1. Go to the AWS Identity and Access Management (IAM) Console.
  2. Then, click on Roles in the navigation.
  3. Once there, click on the AmazonSSMRoleForAutomationAssumeQuickSetup IAM role.
  4. In the Permissions tab, select Attach policies.
  5. On the Attach Permissions page, type AmazonSSM in the search bar, and select the AmazonSSMAutomationRole policy.
  6. Choose Attach policy and you will be brought back to the IAM roles console page.

7.4 Setting up Config and Config Rules

AWS Config provides a detailed view of the configuration of AWS resources in your AWS account. This includes how the resources are related to one another and how they were configured in the past so that you can see how the configurations and relationships change over time.

  1. Go to the AWS Config console.
  2. From there, we will click on Rules from the navigation.
  3. Then, we will click on Add rule.
  4. If prompted, click on the Get started button.
  5. On the Settings page, keep all the default settings and click Next.
  6. On the AWS Config Rules page, click Next.
  7. Then, on the Review page we will click Confirm.
  8. Click on Rules on the left hand navigation.
  9. In the Rules page, we will click on Add rule page.
  10. We will type blacklist in the search bar.
  11. We will then select the predefined rule with the name ec2-managedinstance-applications-blacklisted.
  12. Now, we will open a new browser tab to the Managed Instances section of the Systems Manager Console.
  13. Then, we will locate the EC2 instance with the tag Java and click on the Instance ID link.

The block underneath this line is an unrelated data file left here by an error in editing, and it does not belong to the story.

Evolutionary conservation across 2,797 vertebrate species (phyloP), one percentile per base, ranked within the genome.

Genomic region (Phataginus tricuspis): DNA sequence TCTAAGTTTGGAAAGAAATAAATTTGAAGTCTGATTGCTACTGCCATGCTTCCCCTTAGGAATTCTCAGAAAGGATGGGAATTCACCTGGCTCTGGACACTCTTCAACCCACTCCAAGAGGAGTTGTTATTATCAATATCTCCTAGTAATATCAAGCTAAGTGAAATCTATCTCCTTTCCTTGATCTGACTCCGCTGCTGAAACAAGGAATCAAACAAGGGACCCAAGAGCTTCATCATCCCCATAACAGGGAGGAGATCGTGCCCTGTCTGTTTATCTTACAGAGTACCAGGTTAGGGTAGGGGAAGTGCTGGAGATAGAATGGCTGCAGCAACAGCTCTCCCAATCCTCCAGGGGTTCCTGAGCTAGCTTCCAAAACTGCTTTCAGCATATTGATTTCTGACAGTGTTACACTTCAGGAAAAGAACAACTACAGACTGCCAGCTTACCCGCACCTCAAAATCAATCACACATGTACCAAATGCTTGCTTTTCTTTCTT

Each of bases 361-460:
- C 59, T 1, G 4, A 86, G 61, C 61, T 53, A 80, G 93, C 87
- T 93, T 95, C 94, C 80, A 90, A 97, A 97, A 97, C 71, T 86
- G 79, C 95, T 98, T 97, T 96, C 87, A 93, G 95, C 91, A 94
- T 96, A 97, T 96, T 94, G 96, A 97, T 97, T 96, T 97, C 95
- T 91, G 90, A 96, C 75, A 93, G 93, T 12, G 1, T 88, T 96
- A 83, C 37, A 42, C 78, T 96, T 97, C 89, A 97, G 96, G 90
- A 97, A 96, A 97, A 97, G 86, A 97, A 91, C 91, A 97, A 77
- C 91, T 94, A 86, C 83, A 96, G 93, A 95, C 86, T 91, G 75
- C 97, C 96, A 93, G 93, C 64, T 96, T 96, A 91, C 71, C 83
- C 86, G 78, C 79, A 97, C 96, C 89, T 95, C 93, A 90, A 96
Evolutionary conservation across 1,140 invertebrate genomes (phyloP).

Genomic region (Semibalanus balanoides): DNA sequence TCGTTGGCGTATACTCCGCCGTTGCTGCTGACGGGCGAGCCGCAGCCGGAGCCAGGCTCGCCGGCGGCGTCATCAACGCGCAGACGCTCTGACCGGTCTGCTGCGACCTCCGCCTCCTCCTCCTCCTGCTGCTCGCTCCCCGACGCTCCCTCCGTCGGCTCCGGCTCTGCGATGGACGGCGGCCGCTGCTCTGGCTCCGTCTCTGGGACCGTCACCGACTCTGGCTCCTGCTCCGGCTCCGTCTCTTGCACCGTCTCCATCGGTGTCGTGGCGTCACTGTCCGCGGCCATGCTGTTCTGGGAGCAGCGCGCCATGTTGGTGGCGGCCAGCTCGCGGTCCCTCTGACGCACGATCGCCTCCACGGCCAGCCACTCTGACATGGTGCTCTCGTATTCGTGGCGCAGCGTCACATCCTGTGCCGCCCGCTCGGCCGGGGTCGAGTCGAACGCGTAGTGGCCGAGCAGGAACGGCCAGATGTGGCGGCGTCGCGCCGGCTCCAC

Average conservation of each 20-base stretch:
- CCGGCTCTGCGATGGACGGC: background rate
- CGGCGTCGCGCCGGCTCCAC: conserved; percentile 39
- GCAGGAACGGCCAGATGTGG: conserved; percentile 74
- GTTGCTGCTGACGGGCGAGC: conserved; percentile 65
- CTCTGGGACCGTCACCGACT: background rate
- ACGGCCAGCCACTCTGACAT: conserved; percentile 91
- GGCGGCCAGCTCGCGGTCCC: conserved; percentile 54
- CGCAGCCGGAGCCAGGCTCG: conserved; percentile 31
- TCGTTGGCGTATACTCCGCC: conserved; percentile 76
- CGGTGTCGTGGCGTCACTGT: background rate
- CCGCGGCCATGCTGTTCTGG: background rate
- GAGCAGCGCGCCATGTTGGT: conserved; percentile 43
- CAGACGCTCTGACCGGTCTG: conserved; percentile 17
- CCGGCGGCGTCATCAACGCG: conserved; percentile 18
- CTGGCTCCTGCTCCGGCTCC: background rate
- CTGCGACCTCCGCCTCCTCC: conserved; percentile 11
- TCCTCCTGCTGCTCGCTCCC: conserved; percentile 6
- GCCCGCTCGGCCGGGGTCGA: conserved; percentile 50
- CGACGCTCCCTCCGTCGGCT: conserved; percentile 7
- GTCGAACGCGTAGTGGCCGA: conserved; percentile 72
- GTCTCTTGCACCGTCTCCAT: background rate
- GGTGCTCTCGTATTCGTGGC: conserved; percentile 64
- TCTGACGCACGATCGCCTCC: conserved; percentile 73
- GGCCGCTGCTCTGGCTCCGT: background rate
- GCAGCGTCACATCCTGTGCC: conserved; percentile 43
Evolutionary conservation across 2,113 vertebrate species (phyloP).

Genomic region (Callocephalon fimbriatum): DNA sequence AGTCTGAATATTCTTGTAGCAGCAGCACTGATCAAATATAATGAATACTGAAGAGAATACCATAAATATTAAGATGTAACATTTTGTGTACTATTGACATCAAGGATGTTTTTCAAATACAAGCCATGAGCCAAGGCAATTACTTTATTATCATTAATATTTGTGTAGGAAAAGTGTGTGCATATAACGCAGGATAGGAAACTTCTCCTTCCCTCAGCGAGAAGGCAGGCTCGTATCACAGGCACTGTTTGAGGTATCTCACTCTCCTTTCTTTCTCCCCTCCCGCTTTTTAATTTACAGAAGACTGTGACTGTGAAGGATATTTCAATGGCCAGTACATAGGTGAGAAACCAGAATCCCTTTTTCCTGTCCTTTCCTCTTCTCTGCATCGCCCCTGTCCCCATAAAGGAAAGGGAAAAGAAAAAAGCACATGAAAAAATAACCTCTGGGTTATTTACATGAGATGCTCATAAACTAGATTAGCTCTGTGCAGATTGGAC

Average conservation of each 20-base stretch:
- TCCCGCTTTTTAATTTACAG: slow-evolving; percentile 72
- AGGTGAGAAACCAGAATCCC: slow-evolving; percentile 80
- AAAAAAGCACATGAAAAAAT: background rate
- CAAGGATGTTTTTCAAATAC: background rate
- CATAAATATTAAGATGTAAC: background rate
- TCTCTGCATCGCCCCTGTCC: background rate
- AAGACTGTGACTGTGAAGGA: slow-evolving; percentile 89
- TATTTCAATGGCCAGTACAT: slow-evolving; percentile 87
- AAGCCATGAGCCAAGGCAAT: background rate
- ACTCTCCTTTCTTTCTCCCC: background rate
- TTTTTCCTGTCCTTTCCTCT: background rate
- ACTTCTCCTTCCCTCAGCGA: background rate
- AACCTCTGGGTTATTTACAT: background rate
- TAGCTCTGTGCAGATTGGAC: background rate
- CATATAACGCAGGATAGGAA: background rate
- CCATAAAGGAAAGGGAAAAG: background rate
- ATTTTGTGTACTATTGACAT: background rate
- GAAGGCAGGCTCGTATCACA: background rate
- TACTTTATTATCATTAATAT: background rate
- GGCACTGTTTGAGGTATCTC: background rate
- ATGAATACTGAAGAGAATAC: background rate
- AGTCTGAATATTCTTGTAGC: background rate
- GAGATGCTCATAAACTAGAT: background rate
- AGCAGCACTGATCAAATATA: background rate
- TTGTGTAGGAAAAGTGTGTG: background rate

14. From the instance details page, we will click on the Inventory tab the get the software installed on the instance.
  15. Copy the exact name of the Java application (i.e. Java 8 Update 211). We will use this when creating our Config Rules.

    Note: If you do not see Java listed in the AWS:Application list, manually re-run the association. Navigate to the State Manager console, select the association for AWS-GatherSoftwareInventory and select Apply association now.

  16. Go back to the Add AWS managed rule page.

  17. We will configure the Scope of changes to All changes.

  18. We will then enter the appropriate Java 8 Update 211 version in the Rule parameters configuration. In the applicationNames key, enter the exact Java version copied from the Inventory page (i.e. Java 8 Update 211).

  19. In the platformType key, enter Windows.

  20. We will then set the Remediation action to AWS-StopEC2Instance.

  21. Set the Auto remediation to Yes.

  22. Set the Retries to 1 and Seconds to 25.

  23. In the Resource ID parameter we will select InstanceID from the drop down.

  24. Under Parameters, we will enter the ARN of the Automation Service Role created by the Quick Setup. Click here to get the ARN of the Role.

  25. Then we will click on the Save button.

  26. Once the rule is created, it will take some time for the evaluation to complete.

  27. Once the evaluation is complete, we should see 1 noncompliant resource.

  28. If we click on the rule name (ec2-managedinstance-applications-blacklisted) we will be able to see additional details, including the resource that is not compliant.

  29. From the Rule details page, we will select the instance that needs remediation and click on the Remediate button.

  30. At this point, we will see the remediation action being executed.

  31. To ensure the action worked, we will go to the EC2 Console and check whether our instance is shut down or not.